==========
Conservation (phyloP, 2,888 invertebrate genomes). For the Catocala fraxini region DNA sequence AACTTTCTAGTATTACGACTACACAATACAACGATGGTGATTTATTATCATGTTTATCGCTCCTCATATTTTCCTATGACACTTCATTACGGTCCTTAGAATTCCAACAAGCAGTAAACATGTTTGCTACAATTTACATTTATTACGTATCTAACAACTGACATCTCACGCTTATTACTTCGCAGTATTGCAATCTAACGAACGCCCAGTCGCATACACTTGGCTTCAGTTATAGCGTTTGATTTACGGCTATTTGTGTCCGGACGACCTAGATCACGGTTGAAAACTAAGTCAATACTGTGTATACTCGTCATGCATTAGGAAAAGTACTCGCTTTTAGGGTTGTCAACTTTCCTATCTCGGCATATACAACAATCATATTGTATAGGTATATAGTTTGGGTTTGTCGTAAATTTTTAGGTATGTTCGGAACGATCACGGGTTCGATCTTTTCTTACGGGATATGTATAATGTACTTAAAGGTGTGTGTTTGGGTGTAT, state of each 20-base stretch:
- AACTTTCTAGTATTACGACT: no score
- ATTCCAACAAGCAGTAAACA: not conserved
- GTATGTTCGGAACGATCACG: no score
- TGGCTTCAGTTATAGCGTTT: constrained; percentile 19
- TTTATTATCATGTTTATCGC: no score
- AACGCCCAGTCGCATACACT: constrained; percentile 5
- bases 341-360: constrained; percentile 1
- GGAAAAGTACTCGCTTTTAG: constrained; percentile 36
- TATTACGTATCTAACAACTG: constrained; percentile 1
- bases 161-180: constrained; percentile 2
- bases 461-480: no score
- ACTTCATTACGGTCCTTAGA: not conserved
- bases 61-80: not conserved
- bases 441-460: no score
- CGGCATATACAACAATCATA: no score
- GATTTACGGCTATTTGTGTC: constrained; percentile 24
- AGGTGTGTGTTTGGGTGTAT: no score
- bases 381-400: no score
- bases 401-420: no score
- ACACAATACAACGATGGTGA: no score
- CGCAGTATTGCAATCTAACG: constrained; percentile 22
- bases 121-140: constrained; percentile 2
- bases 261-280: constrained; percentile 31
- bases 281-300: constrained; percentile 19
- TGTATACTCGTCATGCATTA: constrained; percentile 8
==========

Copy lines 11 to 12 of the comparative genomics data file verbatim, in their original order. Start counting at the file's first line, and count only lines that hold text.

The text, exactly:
- bases 161-180: constrained; percentile 2
- bases 461-480: no score